There’s nothing better than seeing our loved one’s faces light up on Christmas morning when they open their presents. And while giving gifts is a great way to show we care, it’s very easy to spend like crazy.
In the lead up to Christmas, many peoples’ budgets and savings can be ruined by spending sprees of yuletide proportions. However, with a little bit of thought and planning, it is possible have a jolly Christmas without putting a strain on your budget.
Twelve budget tips for the twelve days of Christmas:
- Do a budget – write out a list of the people you’d like to buy for and put a price limit next to each name. If it adds up to too much, review the limits you’ve set.
- Organise a ‘Secret Santa’ – instead of buying a gift for everyone, consider a ‘Kris Kringle’ arrangement where each member in your family draws a name out of a hat and only buys a present for that person. Don’t forget to set a price limit so that no one goes overboard.
- Shop in mid season sales and use catalogues – get organised and start your shopping early at the mid-season sales. Most of the big department stores are still in sales mode, offering discounts of up to 40 per cent.
- Don’t forget layby – it may be a bit old fashioned, but many shops offer no deposit laybys right up until Christmas.
- Shop online – more often than not you can find the item you want for a lot less online. Books make a great Christmas gift and can often be ordered on the internet at heavily discounted prices.
- Get baking – the most appreciated gifts are often the ones that are made with love. Home-made fruit cakes, rocky road, shortbread, jam and relishes are festive favourites which never fail to impress.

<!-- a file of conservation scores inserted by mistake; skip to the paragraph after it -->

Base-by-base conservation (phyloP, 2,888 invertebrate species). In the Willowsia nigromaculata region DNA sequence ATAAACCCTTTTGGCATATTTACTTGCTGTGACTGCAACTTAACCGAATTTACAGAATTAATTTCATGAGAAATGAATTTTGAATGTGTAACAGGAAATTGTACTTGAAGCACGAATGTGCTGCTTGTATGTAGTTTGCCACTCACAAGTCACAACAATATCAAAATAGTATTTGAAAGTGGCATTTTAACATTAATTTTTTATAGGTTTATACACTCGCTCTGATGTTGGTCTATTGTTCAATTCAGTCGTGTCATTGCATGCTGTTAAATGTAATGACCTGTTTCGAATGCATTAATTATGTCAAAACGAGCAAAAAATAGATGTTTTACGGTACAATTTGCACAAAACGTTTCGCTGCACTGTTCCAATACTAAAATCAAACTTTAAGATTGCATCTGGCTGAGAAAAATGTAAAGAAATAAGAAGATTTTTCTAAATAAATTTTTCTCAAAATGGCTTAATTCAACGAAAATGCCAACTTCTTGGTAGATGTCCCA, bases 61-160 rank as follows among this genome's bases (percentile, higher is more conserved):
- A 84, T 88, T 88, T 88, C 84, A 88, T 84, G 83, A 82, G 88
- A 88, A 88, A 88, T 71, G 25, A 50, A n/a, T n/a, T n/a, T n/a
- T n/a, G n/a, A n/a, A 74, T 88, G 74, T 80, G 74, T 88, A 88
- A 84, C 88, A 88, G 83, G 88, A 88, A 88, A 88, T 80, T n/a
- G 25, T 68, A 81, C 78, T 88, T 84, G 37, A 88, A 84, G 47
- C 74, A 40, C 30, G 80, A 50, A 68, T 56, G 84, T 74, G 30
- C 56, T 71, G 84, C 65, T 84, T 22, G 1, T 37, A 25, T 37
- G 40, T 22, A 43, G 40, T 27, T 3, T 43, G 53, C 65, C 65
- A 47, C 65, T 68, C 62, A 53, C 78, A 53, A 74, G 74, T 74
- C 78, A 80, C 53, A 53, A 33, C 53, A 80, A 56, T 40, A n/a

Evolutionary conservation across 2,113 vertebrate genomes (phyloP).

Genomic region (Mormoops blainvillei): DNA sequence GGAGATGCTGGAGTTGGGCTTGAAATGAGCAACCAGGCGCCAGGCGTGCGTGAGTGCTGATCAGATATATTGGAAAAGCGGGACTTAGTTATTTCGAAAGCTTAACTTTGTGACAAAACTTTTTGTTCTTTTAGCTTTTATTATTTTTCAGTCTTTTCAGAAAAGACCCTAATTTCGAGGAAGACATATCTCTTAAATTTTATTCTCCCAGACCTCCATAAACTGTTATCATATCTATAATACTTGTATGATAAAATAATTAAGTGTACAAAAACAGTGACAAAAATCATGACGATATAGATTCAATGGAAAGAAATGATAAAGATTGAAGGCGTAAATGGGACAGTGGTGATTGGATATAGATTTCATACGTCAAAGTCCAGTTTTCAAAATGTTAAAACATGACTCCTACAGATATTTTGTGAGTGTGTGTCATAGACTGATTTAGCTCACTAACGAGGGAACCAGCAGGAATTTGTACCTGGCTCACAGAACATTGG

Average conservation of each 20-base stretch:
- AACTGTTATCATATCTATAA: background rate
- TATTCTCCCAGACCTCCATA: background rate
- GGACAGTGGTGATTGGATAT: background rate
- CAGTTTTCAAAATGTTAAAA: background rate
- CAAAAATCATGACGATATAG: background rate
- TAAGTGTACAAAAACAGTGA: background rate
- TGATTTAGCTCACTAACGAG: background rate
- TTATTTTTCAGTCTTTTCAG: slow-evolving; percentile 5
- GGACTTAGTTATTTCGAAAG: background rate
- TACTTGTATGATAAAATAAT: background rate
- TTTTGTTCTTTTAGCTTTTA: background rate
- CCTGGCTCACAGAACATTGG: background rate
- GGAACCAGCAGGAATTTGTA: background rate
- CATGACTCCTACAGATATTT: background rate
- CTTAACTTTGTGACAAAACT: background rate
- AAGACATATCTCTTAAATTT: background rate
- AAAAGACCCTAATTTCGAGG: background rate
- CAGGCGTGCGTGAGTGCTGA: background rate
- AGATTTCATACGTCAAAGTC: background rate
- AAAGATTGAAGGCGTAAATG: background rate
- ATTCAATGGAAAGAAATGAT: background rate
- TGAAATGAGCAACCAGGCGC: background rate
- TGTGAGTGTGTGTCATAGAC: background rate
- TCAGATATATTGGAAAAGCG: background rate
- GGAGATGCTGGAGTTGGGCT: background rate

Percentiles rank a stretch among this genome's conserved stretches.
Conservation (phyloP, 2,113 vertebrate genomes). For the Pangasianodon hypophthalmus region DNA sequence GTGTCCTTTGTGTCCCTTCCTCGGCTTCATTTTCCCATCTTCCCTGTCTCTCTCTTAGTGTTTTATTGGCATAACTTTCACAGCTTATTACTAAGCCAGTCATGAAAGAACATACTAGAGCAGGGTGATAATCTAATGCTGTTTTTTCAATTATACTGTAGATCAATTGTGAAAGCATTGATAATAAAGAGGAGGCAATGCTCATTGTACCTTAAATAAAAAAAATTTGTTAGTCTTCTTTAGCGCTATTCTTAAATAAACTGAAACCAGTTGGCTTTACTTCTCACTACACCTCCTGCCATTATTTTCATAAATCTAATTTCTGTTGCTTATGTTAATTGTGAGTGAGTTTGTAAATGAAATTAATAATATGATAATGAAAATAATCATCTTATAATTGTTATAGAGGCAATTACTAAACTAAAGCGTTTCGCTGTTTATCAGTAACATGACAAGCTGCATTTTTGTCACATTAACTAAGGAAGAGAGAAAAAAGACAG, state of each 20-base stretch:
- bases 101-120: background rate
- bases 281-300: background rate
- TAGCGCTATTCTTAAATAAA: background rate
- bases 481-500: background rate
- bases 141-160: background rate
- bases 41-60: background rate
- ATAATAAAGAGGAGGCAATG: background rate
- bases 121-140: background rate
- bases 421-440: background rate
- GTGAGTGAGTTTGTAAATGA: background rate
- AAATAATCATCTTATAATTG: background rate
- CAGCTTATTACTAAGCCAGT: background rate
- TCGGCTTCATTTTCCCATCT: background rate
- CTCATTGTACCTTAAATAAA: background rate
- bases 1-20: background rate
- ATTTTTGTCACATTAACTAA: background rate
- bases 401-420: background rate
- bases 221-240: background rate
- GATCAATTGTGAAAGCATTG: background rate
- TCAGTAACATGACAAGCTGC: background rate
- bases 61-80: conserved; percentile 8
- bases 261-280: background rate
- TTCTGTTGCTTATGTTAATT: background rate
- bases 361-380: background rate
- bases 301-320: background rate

- Stockpile Christmas groceries – pop a few extra items in your shopping trolley each week and store them away in the pantry, so your Christmas grocery shopping bill won’t be so scary. Stock up on items when they’re on sale or look out for ‘two for one’ deals which make for really economical Christmas shopping.
- Buy clean skin wine – most bottle shops offer a wide range of clean skin wines which are fantastic quality. You can bring the price down even more if you buy by the half dozen.
- Be credit card wise – while credit cards are convenient, they are also addictive over the Christmas period and can quickly undo a well-planned budget. Avoid buying gifts with credit, unless you are going to be able to pay off your card before interest is charged. You don’t want to be still paying off Christmas well into the New Year.
- Ask family for vouchers this Christmas – then take them to the after Christmas clearance sales. You’ll get more bang for your buck and you can choose what you want. Post Christmas sales are a chance to pick up some real bargains, especially on big ticket items. But go prepared and be armed with a list of the items you actually need to avoid unnecessary purchases.
- Start paying off your holiday now – if you’re going away over the Christmas break, try to pay off your accommodation costs in instalments before you leave. Make sure you holiday within your budget and avoid paying for expensive overseas travel on your credit card if you won’t be able to pay it off quickly. To cover extra holiday expenses, such as ice-creams and movie outings, why not start saving your loose change in a jar. It’s surprising how quickly the money can add up.
- Budget for New Year expenses – when doing your Christmas budget, don’t forget to factor in for some of the big expenses you’ll be facing in the New Year. If you’ve got children, be mindful that all those back to school costs are just around the corner. You’ll also have a new round of bills starting to roll in, such as rates, electricity and phone bills.
Like most things, if people don’t carefully plan their festive season expenses, they will end up with a major headache when the fun of Christmas is over and the summer holiday is a distant memory.